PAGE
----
Thursday, December 30, 2010

Life is totes

I attended a spin class tonight and it felt good to push myself and work hard. It's been a while since I've done either. I spent the last week or so lying on white sand, or sitting outside at a cafe, or riding all manner of transportation to find a restarant - a remarkably good way to see a city, by the way - so except for perhaps two sunny jogs along a wooden boardwalk while dodging the well-dressed grayhairs and contented stray cats, I was wrapped up in some stage of intoxication or unconsciousness, and/or with a piece of silverware entering or exiting my yap. The restaurants were the goal and the prize: they prodded us into stepping out and touring an interesting city on our own, but if there is a bittersweet angle to this eater's paradise, it is that the food is outrageously plentiful, incredibly calorie dense and as sinfully tempting as it is delicious. We tried it all even though we needed help; as in, an extra stomach. Unfinished entrees had to be boxed up and carted home. Desserts were shared or passed up with painful restraint.

Once, after a Coconut Grove dinner with all the trimmings, we made stale excuses to the server to avoid ordering a piece of cheesecake, ultimately to dodge the embarrassment of having to doggiebag that, too - we were already taking an appetizer back to the hotel. Most of the time we ate until we couldn't. Two working stiffs on holiday with credit cards and noses for the unusual, were we left with any other option? No.

We each had our weaknesses. D went in for boozy coffees, spicy buffalo thingies, cashew-encrusted fish with rich mashed potato and succutash. (I might have coveted that meal just a little.) Me, I found the stone crab, the "lobster firecrackers," the creamed spinach (that's right) and the uncountable varieties of overly drinkable beers exotic and alluring and I had to, I just had to. I knew I would not be able to create, order, or even dream about these delicacies at home in my wintery city. The time was right. We took the opportunities and we have no regrets.

Friday, December 17, 2010

Holiday salad

Red, green and white salad befits a holiday dinner with a dear friend.

:: Bocconcini and tomato slices separated by basil leaves ::

Sunday, December 12, 2010

Rain and snowpeople

I ran through the rain and icy slush today with Gaz. It was weird to enjoy running in such crappy weather, and we knew we looked hard core and we're just not. We decided that running together helps to set things right because we look like two runners who need company to get out there in the rain. We kept a good pace and covered a lot of ground, geographically and conversationally.

Box of seasonal treats with a telltale oily shadow.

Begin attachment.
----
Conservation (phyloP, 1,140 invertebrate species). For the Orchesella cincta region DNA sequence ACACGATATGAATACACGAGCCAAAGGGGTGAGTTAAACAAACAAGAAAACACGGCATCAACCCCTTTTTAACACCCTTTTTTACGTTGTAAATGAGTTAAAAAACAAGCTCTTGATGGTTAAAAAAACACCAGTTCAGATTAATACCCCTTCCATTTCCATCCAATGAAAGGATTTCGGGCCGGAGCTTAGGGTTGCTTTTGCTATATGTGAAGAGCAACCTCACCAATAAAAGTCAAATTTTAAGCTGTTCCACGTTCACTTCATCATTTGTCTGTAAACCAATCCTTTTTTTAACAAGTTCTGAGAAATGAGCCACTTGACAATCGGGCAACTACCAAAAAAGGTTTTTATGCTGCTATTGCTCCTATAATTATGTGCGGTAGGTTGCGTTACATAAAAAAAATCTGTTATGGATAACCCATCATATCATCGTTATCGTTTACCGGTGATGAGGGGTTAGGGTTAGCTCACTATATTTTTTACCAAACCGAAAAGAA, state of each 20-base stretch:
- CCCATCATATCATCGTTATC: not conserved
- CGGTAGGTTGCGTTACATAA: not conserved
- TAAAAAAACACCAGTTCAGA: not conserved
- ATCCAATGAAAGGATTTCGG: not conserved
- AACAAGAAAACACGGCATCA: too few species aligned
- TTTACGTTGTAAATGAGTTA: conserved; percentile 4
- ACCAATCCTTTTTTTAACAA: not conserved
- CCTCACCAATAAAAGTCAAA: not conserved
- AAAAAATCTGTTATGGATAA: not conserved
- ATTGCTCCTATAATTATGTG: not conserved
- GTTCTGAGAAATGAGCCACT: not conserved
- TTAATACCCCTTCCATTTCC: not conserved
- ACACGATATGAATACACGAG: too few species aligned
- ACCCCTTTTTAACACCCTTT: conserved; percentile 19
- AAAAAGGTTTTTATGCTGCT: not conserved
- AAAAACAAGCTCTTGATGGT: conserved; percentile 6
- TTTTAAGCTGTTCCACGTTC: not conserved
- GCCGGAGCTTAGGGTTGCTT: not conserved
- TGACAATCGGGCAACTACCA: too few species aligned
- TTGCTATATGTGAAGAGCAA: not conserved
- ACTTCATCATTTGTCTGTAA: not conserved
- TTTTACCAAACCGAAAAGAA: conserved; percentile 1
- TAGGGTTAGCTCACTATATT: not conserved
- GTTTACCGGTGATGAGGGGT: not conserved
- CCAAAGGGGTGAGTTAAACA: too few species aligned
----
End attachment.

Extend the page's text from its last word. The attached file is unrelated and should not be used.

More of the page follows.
Friday, December 10, 2010

Lait du poule

A lot of chicken milk goes into a litre of lait du poule, says Pinotte.

Tuesday, December 7, 2010

Choko-vodka update

The chocolate vodka experiment is now over. My frozen laboratory (ie, the freezer) sports a bottle of cold, seriously robust booze. After three weeks of marinading, most of the chocolate has been dissolved and incorporated by the vodka, and there is just a bit of chocolatey drudge near the murky bottom.

This "witch's brew" is thick and milky, and not a substance to take lightly. Do not turn your back on it. Do not let popular images of milk chocolate blind you into assuming this is a silly, just-a-taste-before-operating-heavy-machinery kind of beverage. It will have its way with you if you do not take care. I recently sampled a portion and then text-bombed D in a most irritating fashion. The danger lies in the sweet flavour which overpowers the taste of the booze, a tip I should have remembered from my, ahem, experiments with vodka coolers in university. Blend this vodka beast into a tall glass of milk and say your prayers.

Monday, December 6, 2010

Any other day

She woke up to a low rumble. The walls shook. She didn't recognize the sound right away, and then her mind turned to last night's storm. Snowplow? The rumbling got closer, then faded away like a bear into the forest. She lay doll-still under layers of blankets, listening to the neighbor's alarm clock followed by sounds of shuffling on the thin floor above. Behind the bedroom door the hungry meows of two cats pierced the silence. Her eyelids felt weighted. It couldn't be later than 6 AM. It was as dark as night in her room but she could see a thin, pale crack of light peeking out above the curtain. She stirred, shifting the blankets, feeling a shock of cold air against her warm neck. It's morning, she thought, and he's not here. Same as yesterday. Same as any other day.

// Crepes with chocolate, banana and strawberries //

Sunday, December 5, 2010

The gambler

Awesome run today. I ran alone for a while, and then out of nowhere I bumped into the Gaz who was running with her auburn-colored dog, and together we pounded back the miles. For about an hour we kept it light, here and there Gaz politely reminding the dog to slow down for the humans. He did. Time flew like the snowflakes. I ran 21k; all systems solid. I registered for Nashville when I got home. Screw indecision.

I read that Kenny Rogers is going to croon for the runners at some point during the race!

:: Ginger coconut rice with chick pea & broccoli curry ::